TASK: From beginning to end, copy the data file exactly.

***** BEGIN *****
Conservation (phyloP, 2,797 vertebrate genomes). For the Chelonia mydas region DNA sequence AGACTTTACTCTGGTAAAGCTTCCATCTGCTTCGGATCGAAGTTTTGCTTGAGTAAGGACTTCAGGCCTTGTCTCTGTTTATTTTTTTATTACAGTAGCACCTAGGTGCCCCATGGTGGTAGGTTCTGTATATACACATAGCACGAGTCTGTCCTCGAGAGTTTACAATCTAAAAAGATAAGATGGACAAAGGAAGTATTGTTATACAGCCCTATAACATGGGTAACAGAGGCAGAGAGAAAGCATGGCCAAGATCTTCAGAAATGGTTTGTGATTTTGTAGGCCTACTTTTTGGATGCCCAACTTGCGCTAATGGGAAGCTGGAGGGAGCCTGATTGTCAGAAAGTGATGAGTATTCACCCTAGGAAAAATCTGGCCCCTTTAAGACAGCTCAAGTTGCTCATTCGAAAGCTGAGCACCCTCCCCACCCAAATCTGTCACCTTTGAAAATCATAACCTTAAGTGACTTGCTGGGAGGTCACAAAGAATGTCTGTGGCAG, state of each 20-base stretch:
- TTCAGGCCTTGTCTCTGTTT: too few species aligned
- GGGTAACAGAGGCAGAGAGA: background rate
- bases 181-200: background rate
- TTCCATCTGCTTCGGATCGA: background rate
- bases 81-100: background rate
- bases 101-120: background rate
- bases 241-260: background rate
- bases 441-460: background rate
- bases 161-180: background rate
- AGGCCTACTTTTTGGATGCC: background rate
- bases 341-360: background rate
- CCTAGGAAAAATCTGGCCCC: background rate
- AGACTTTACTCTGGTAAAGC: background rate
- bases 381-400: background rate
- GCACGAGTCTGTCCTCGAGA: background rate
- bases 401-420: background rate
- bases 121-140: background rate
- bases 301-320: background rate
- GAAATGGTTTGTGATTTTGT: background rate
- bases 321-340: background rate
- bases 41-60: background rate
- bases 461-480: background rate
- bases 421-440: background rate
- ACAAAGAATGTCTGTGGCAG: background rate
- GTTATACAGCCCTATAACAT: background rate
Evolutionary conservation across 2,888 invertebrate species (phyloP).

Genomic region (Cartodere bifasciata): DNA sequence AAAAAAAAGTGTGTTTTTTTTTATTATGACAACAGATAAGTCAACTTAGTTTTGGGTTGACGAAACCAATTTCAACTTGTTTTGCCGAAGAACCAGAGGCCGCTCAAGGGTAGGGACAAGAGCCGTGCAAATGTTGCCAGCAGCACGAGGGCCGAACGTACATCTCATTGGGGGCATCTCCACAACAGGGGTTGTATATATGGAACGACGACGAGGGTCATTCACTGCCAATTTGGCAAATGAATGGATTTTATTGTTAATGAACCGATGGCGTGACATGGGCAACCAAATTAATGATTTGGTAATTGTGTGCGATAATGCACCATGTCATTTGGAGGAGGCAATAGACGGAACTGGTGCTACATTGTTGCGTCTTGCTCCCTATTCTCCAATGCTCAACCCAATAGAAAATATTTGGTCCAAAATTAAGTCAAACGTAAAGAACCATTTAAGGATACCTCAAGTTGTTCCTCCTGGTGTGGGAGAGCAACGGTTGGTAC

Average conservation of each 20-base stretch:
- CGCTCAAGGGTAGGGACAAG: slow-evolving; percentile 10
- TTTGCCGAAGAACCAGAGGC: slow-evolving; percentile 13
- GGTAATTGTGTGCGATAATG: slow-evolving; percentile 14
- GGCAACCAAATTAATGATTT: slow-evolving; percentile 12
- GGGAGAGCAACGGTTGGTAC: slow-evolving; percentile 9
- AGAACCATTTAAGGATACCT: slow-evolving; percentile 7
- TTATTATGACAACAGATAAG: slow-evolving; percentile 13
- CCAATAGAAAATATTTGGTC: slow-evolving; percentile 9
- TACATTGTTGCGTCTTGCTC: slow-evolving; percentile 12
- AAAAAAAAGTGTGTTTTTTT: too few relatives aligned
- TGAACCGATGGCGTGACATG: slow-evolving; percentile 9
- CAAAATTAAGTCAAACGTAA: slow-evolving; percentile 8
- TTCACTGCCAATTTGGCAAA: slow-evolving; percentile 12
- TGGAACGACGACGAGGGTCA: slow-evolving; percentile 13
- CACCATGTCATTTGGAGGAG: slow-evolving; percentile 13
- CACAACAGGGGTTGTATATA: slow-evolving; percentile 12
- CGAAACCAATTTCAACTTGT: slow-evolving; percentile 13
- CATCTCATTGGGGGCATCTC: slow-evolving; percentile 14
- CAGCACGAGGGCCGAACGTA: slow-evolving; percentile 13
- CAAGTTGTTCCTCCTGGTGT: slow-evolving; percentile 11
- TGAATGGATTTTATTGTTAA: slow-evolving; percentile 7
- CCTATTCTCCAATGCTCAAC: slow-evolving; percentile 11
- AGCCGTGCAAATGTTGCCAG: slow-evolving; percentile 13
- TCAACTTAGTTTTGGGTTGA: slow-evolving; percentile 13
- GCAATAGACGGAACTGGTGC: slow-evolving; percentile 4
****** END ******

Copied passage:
Conservation (phyloP, 2,797 vertebrate genomes). For the Chelonia mydas region DNA sequence AGACTTTACTCTGGTAAAGCTTCCATCTGCTTCGGATCGAAGTTTTGCTTGAGTAAGGACTTCAGGCCTTGTCTCTGTTTATTTTTTTATTACAGTAGCACCTAGGTGCCCCATGGTGGTAGGTTCTGTATATACACATAGCACGAGTCTGTCCTCGAGAGTTTACAATCTAAAAAGATAAGATGGACAAAGGAAGTATTGTTATACAGCCCTATAACATGGGTAACAGAGGCAGAGAGAAAGCATGGCCAAGATCTTCAGAAATGGTTTGTGATTTTGTAGGCCTACTTTTTGGATGCCCAACTTGCGCTAATGGGAAGCTGGAGGGAGCCTGATTGTCAGAAAGTGATGAGTATTCACCCTAGGAAAAATCTGGCCCCTTTAAGACAGCTCAAGTTGCTCATTCGAAAGCTGAGCACCCTCCCCACCCAAATCTGTCACCTTTGAAAATCATAACCTTAAGTGACTTGCTGGGAGGTCACAAAGAATGTCTGTGGCAG, state of each 20-base stretch:
- TTCAGGCCTTGTCTCTGTTT: too few species aligned
- GGGTAACAGAGGCAGAGAGA: background rate
- bases 181-200: background rate
- TTCCATCTGCTTCGGATCGA: background rate
- bases 81-100: background rate
- bases 101-120: background rate
- bases 241-260: background rate
- bases 441-460: background rate
- bases 161-180: background rate
- AGGCCTACTTTTTGGATGCC: background rate
- bases 341-360: background rate
- CCTAGGAAAAATCTGGCCCC: background rate
- AGACTTTACTCTGGTAAAGC: background rate
- bases 381-400: background rate
- GCACGAGTCTGTCCTCGAGA: background rate
- bases 401-420: background rate
- bases 121-140: background rate
- bases 301-320: background rate
- GAAATGGTTTGTGATTTTGT: background rate
- bases 321-340: background rate
- bases 41-60: background rate
- bases 461-480: background rate
- bases 421-440: background rate
- ACAAAGAATGTCTGTGGCAG: background rate
- GTTATACAGCCCTATAACAT: background rate
Evolutionary conservation across 2,888 invertebrate species (phyloP).

Genomic region (Cartodere bifasciata): DNA sequence AAAAAAAAGTGTGTTTTTTTTTATTATGACAACAGATAAGTCAACTTAGTTTTGGGTTGACGAAACCAATTTCAACTTGTTTTGCCGAAGAACCAGAGGCCGCTCAAGGGTAGGGACAAGAGCCGTGCAAATGTTGCCAGCAGCACGAGGGCCGAACGTACATCTCATTGGGGGCATCTCCACAACAGGGGTTGTATATATGGAACGACGACGAGGGTCATTCACTGCCAATTTGGCAAATGAATGGATTTTATTGTTAATGAACCGATGGCGTGACATGGGCAACCAAATTAATGATTTGGTAATTGTGTGCGATAATGCACCATGTCATTTGGAGGAGGCAATAGACGGAACTGGTGCTACATTGTTGCGTCTTGCTCCCTATTCTCCAATGCTCAACCCAATAGAAAATATTTGGTCCAAAATTAAGTCAAACGTAAAGAACCATTTAAGGATACCTCAAGTTGTTCCTCCTGGTGTGGGAGAGCAACGGTTGGTAC

Average conservation of each 20-base stretch:
- CGCTCAAGGGTAGGGACAAG: slow-evolving; percentile 10
- TTTGCCGAAGAACCAGAGGC: slow-evolving; percentile 13
- GGTAATTGTGTGCGATAATG: slow-evolving; percentile 14
- GGCAACCAAATTAATGATTT: slow-evolving; percentile 12
- GGGAGAGCAACGGTTGGTAC: slow-evolving; percentile 9
- AGAACCATTTAAGGATACCT: slow-evolving; percentile 7
- TTATTATGACAACAGATAAG: slow-evolving; percentile 13
- CCAATAGAAAATATTTGGTC: slow-evolving; percentile 9
- TACATTGTTGCGTCTTGCTC: slow-evolving; percentile 12
- AAAAAAAAGTGTGTTTTTTT: too few relatives aligned
- TGAACCGATGGCGTGACATG: slow-evolving; percentile 9
- CAAAATTAAGTCAAACGTAA: slow-evolving; percentile 8
- TTCACTGCCAATTTGGCAAA: slow-evolving; percentile 12
- TGGAACGACGACGAGGGTCA: slow-evolving; percentile 13
- CACCATGTCATTTGGAGGAG: slow-evolving; percentile 13
- CACAACAGGGGTTGTATATA: slow-evolving; percentile 12
- CGAAACCAATTTCAACTTGT: slow-evolving; percentile 13
- CATCTCATTGGGGGCATCTC: slow-evolving; percentile 14
- CAGCACGAGGGCCGAACGTA: slow-evolving; percentile 13
- CAAGTTGTTCCTCCTGGTGT: slow-evolving; percentile 11
- TGAATGGATTTTATTGTTAA: slow-evolving; percentile 7
- CCTATTCTCCAATGCTCAAC: slow-evolving; percentile 11
- AGCCGTGCAAATGTTGCCAG: slow-evolving; percentile 13
- TCAACTTAGTTTTGGGTTGA: slow-evolving; percentile 13
- GCAATAGACGGAACTGGTGC: slow-evolving; percentile 4